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story.lead_photo.caption This Tuesday, Jan. 1, 2019, file image made available by NASA shows the Kuiper belt object Ultima Thule, about 1 billion miles beyond Pluto, encountered by the New Horizons spacecraft. New photos from the New Horizons spacecraft offer a new perspective on the small cosmic body 4 billion miles (6.4 billion kilometers) away. Scientists say the object is actually flatter on the backside than originally thought. (NASA/Johns Hopkins University Applied Physics Laboratory/Southwest Research Institute via AP, File)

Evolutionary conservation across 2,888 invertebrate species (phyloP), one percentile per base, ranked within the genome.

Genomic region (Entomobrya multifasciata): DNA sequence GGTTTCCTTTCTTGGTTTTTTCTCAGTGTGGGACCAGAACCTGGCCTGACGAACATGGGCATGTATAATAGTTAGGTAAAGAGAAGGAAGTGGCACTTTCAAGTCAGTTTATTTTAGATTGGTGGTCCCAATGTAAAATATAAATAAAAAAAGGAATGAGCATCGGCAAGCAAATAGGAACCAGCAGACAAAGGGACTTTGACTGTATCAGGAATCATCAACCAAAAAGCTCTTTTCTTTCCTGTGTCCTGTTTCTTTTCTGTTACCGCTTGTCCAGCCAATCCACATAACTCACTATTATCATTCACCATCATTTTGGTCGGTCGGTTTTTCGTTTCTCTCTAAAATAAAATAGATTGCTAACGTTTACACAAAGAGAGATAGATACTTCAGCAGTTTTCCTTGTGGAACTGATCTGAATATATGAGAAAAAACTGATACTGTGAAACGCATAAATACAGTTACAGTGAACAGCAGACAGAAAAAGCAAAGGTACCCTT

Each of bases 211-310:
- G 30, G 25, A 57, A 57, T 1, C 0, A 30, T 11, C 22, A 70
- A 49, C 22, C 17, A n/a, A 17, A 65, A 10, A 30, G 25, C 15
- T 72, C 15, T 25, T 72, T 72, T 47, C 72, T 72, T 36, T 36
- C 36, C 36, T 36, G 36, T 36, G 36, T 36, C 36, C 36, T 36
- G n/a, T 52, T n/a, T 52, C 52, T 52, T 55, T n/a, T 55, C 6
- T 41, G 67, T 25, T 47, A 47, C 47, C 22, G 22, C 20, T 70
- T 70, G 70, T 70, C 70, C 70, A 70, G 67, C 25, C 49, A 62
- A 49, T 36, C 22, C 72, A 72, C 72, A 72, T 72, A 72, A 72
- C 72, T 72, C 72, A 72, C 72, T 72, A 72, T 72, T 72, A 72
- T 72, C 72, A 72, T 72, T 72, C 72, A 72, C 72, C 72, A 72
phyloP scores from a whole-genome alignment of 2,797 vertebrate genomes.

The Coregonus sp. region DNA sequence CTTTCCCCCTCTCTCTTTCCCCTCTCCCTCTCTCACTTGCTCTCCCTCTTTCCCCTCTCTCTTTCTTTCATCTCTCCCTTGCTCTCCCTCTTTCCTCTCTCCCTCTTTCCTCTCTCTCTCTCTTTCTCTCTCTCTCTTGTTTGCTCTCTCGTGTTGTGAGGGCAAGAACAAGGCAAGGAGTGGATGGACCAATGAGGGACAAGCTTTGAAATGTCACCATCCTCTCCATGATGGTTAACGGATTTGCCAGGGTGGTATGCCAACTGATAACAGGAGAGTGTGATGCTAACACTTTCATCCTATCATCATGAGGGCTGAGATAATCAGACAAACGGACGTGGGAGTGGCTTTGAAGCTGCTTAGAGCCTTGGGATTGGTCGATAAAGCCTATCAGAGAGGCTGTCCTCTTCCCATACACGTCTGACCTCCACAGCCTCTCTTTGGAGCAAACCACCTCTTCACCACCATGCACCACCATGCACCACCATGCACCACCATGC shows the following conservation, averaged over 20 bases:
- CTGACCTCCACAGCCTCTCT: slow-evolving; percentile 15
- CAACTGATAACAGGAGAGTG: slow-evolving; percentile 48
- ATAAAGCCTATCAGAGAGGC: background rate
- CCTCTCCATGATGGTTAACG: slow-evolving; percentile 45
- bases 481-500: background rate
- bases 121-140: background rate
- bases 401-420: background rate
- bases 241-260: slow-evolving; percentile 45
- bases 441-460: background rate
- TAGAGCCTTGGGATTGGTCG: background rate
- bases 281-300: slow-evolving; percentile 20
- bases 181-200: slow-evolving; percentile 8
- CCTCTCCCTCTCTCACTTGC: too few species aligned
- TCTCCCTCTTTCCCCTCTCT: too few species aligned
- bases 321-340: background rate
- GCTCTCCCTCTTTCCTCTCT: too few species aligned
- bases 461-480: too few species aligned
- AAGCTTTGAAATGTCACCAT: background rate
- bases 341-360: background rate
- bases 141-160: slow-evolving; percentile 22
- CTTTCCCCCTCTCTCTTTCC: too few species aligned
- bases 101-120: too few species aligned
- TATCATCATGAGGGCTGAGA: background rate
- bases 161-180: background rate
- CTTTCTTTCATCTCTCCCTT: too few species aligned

CAPE CANAVERAL, Fla. -- The faraway space snowman visited by NASA last month has a flat -- not round -- behind.

New photos from the New Horizons spacecraft offer a new perspective on the small cosmic body 4 billion miles away. Scientists say the two-lobed object, nicknamed Ultima Thule, is actually flatter on the backside than originally thought. Pictures released late last week -- taken shortly after closest approach on New Year's Day -- provide an outline of the side not illuminated by the sun.

When viewed from the front, Ultima Thule still resembles a two-ball snowman. But from the side , the snowman looks squashed, sort of like a lemon and pie stuck together, end to end.

Ultima Thule is the most distant world ever explored.

NW News on 02/12/2019

Print Headline: NASA's faraway space snowman has flat, not round, behind

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